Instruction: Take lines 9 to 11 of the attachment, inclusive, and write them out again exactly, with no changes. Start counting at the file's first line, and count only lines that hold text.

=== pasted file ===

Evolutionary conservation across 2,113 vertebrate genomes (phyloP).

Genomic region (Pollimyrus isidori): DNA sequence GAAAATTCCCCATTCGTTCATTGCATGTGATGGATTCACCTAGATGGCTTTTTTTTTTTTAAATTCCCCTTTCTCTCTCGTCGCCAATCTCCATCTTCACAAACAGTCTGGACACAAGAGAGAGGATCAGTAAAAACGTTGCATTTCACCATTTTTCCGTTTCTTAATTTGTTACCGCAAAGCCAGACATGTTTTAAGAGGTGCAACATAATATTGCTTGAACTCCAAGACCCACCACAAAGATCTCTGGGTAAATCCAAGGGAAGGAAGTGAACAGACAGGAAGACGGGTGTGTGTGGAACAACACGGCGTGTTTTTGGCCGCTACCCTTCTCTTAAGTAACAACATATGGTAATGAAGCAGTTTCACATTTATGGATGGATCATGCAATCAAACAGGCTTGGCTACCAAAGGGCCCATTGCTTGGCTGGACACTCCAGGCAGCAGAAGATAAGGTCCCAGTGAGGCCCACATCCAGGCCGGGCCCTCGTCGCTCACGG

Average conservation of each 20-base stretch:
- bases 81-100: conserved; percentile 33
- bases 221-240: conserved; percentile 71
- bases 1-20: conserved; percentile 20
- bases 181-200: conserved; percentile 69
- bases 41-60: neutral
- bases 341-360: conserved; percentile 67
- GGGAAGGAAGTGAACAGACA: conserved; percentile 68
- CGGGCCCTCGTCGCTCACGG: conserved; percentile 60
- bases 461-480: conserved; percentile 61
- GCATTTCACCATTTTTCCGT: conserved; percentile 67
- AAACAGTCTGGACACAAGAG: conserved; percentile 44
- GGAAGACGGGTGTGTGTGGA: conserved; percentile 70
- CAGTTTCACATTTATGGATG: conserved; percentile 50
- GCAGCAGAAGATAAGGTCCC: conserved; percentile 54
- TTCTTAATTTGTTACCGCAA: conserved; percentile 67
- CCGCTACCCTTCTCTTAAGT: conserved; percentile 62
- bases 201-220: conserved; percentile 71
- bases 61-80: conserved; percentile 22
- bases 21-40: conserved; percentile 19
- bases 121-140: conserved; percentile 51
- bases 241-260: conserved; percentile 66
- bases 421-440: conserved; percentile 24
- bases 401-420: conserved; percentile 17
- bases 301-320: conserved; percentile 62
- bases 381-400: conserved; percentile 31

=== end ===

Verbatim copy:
- bases 341-360: conserved; percentile 67
- GGGAAGGAAGTGAACAGACA: conserved; percentile 68
- CGGGCCCTCGTCGCTCACGG: conserved; percentile 60